Wirepoints founder Mark Glennon believes Gov. J.B. Pritzker went overboard with his excessive budget for the state's infrastructure.
"When Gov. Pritzker announced a $41.5 billion capital spending plan a couple weeks ago, we thought it was surely just a pie-in-the-sky first offer – that economic realities and unpopular tax hikes needed to fund so massive a plan would chop it down to something reasonable," Glennon said in a statement. "Silly us. The plan has now increased to $45 billion. We understand the case for a capital program of some kind, but this is madness."
Some of the tax increases, including higher vehicle registration fees, charges on sports wagering revenue and an increased cigarette tax of $1, do not match up to the governor's program proposal, he said.
Wirepoints founder Mark Glennon
"Much of it will also come out of the state's general fund, putting more pressure on the already desperate situation there," Glennon said. "And, no, that won't be fixed by a new progressive income tax."
Glennon cited a News-Gazette editorial that explicitly noted "the Illinois legislature either has no real grasp of the financial situation in this state or simply doesn't care."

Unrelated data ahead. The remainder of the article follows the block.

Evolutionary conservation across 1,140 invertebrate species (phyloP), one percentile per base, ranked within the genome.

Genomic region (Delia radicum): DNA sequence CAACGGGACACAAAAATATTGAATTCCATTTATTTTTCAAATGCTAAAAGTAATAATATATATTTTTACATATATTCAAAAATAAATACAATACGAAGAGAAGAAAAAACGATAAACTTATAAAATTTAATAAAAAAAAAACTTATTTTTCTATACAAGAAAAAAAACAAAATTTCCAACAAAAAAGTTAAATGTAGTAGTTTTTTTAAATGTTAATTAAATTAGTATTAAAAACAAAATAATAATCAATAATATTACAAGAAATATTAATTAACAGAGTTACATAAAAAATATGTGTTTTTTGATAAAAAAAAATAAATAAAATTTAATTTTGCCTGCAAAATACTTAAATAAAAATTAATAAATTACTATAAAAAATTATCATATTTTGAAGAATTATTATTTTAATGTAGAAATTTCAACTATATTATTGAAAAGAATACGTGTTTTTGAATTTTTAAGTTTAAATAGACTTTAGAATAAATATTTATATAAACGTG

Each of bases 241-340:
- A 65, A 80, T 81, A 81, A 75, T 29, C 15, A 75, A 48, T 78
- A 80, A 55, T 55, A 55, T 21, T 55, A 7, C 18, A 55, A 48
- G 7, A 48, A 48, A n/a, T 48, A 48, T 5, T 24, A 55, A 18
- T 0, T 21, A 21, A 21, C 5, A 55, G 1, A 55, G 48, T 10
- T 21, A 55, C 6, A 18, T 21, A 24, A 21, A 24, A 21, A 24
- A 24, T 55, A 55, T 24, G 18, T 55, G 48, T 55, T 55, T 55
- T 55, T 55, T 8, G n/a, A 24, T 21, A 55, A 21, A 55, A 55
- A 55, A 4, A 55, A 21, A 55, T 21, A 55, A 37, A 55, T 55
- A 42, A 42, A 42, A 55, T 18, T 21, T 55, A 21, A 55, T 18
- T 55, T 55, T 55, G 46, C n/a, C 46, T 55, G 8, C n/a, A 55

He pointed to previous capital project spending plans under other state leaders to prove Gov. Pritzker's proposal is excessive, recalling that Gov. Pat Quinn requested $18 billion, Gov. George Ryan sought $12 billion and Gov. Jim Thompson asked for $2.3 billion. None of those numbers are near the $41.5 billion Pritzker has budgeted.
"A spending binge so massive, prepared by proven incompetents and dumped on the General Assembly along with thousands of pages of other budget and spending matters, inevitably will be loaded with pork and waste," Glennon said. "It will take time for much of what was done to be exposed."
Glennon's colleague, Wirepoints president Ted Dabrowski, told the Prairie State Wire that while it appears Pritzker has presented a solid plan, the "Rebuild Illinois" infrastructure project is part of all the broader taxes the governor put forth.
"We probably have no business talking about a capital bill when we have yet to reform anything regarding taxes, pensions and collective-bargaining laws," Dabrowski said.